ts_normstrap performs a bootstrap uncertainty analysis on a time series given an uncertainty value at each step assuming a normal probability distribution. Bootstrapping means estimating a value at each time point within particular uncertainty bounds with a given probability distribution. Ultimately, the goal is to generate several realizations of the time series and provide confidence intervals at each time step.
tsb = ts_normstrap(ts) tsb = ts_normstrap(ts,e) tsb = ts_normstrap(ts,E) tsb = ts_normstrap(ts,'nboot',nboot) [tsb,Nts] = ts_normstrap(...)
tsb = ts_normstrap(ts) calculates confidence intervals for a given timeseries after randomly subsampling vector ts 1000 times at each point with a normal probability, assuming an uncertainty of 1 standard deviation of the overall time series ts. The output tbs is a length(ts) x2 matrix containg the +/- 1 standard deviation bounds of time series ts. Note that ts is a vector without time dimensions as the bounds are returned at the points of query.
tsb = ts_normstrap(ts,e) specifies the uncertainty value e from which the uncertainty distribution at each step in the vector ts is calculated and thereby overrides the default value of 1 standard deviation of ts.
tsb = ts_normstrap(ts,E) specifies a vector E containing uncertainty values at each step from which the uncertainty distribution in vector ts is calculated.
tsb = ts_normstrap(...,'nboot',nboot) specifies the number of bootstrap samples. Default is 1000, meaning 1000 random time series are calculated.
[tsb,Nts] = ts_normstrap(...) also returns the 1000 (or the specified number of) randomly generated time series with given uncertainty.
[tsb,Nts] = ts_normstrap(...) also returns the 1000 (or the specified number of) randomly generated time series subsampled with the specified uncertainty.
This example performs a bootstrap analysis of a randomly generated time series of 50 points, which we shall assume to be 50 measurements of oxygen isotopes in water with a mean value around -5 permil VSMOW.
iso_ts = -5 + randn(50,1); % Let's say they were continuously sampled over 50 days in 2018 t1 = datetime(2018,1,1,8,0,0); t = t1:t1+49;
Let's plot the data
figure plot(t,iso_ts) box off axis tight ylabel 'Oxygen Isotope Composition (permil VSMOW)' set(gca,'ydir','reverse') % flips the direction of the Y-Axis
Now we want uncertainty bounds for the time series
tsb = ts_normstrap(iso_ts); % This will, by default, give uncertainty bounds close the the standard % deviation of the overall |iso_ts| timeseries overall_sd = std(iso_ts) default_bootstrap_uncertainty = mean(tsb) % Let's plot it up on the original plot as a 2-sigma bound (multiply by 2) hold on; plot(t,iso_ts+2.*tsb,':r') plot(t,iso_ts-2.*tsb,':r')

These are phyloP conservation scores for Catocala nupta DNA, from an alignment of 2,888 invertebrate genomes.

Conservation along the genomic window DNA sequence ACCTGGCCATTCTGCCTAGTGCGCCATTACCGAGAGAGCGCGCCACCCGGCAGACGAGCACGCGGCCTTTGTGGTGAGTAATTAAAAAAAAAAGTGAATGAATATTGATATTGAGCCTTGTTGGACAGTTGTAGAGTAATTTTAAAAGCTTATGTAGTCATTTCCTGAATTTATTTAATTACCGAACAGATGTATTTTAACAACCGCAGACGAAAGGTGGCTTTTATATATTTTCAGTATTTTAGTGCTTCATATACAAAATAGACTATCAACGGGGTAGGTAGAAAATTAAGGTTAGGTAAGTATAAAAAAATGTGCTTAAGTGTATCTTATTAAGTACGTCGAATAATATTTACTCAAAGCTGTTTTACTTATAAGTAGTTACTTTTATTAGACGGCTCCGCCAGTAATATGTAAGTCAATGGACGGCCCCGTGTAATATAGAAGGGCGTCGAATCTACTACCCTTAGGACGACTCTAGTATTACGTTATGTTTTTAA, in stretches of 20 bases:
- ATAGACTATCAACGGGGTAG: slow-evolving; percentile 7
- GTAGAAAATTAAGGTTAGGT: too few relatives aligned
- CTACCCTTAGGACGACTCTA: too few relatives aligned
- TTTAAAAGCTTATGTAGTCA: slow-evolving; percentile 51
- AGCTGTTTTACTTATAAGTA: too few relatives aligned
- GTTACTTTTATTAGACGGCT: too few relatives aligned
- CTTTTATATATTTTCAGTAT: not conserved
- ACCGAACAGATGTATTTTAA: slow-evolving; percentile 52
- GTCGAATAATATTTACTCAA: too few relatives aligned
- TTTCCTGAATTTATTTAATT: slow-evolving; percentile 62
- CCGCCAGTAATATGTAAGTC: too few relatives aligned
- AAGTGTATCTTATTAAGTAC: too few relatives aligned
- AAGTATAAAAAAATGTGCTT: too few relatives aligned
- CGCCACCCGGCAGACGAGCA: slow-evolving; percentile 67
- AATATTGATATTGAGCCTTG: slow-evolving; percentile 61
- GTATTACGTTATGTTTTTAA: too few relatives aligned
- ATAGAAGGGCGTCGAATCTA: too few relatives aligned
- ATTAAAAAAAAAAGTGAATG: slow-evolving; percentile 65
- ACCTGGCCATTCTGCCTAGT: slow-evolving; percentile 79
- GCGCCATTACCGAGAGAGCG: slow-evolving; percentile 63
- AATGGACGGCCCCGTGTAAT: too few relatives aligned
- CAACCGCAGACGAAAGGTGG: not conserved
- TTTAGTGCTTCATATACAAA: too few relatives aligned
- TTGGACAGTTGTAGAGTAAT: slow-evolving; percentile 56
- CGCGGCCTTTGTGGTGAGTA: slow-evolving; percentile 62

overall_sd = 1.0830 default_bootstrap_uncertainty = 1.0817
Now let's be a little more specific and specify the analytical uncertainty of the oxygen isotopic measurement as 0.1 permil
tsb = ts_normstrap(iso_ts,0.1); specified_bootstrap_uncertainty = mean(tsb)
specified_bootstrap_uncertainty = 0.1002
Let's plot the new, better uncertainty, also as a 2-sigma bound
hold on; plot(t,iso_ts+2.*tsb,':k') plot(t,iso_ts-2.*tsb,':k')
Now let's compare a low number of bootstrap samples to a high number of samples
tsb_low = ts_normstrap(iso_ts,0.1,'nboot',3); tsb_high = ts_normstrap(iso_ts,0.1,'nboot',500); low_bootstrap_uncertainty = mean(tsb_low) high_bootstrap_uncertainty = mean(tsb_high)
low_bootstrap_uncertainty = 0.0956 high_bootstrap_uncertainty = 0.0997
Let's plot them both now:
figure; hold on; plot(t,iso_ts) box off axis tight ylabel 'Oxygen Isotope Composition (permil VSMOW)' set(gca,'ydir','reverse') % flips the direction of the Y-Axis plot(t,iso_ts+2.*tsb_low,'--r') plot(t,iso_ts-2.*tsb_low,'--r') plot(t,iso_ts+2.*tsb_high,'--g') plot(t,iso_ts-2.*tsb_high,'--g')
Notice that sometimes the low number indicates higher uncertainty and sometimes it shows a lower uncertainty. Keep in mind that larger number of bootstrap samples will generally converge to some value.
For fun, let's plot all the time series that we have generated!
[tsb,Nts] = ts_normstrap(iso_ts,0.08,'nboot',500); figure;hold on; plot(t,Nts,'color',[0.7 0.7 0.7]) % In gray plot(t,iso_ts,'ko-','linewidth',1.5); % In black
The original bootstrap was introduced formally to the literature by Eforon in 1979: Efron, B., 1979: Bootstrap methods: another look at the jackknife. Ann. Stat. 7, 1-26. doi:10.1007/978-1-4612-4380-9_41.
Although this is a rather dense read! Here are some (paleoclimate) applications:
Thirumalai, K., T. M. Quinn, and G. Marino, 2016: Constraining past seawater delta-18-O and temperature records developed from foraminiferal geochemistry, Paleoceanography doi:10.1002/2016PA002970.
Carré, M., J. P. Sachs, J. M. Wallace, and C. Favier, 2012: Exploring errors in paleoclimate proxy reconstructions using Monte Carlo simulations: paleotemperature from mollusk and coral geochemistry, Clim. Past, 8(2), 433-450. doi:10.5194/cp-8-433-2012.
The first figure in both of these papers provide a flowchart to understand basic schematics of the bootstrap in age uncertainty.
The ts_normstrap function and supporting information were written for The Climate Data Toolbox for Matlab by Kaustubh Thirumalai of the University of Arizona, January 2019.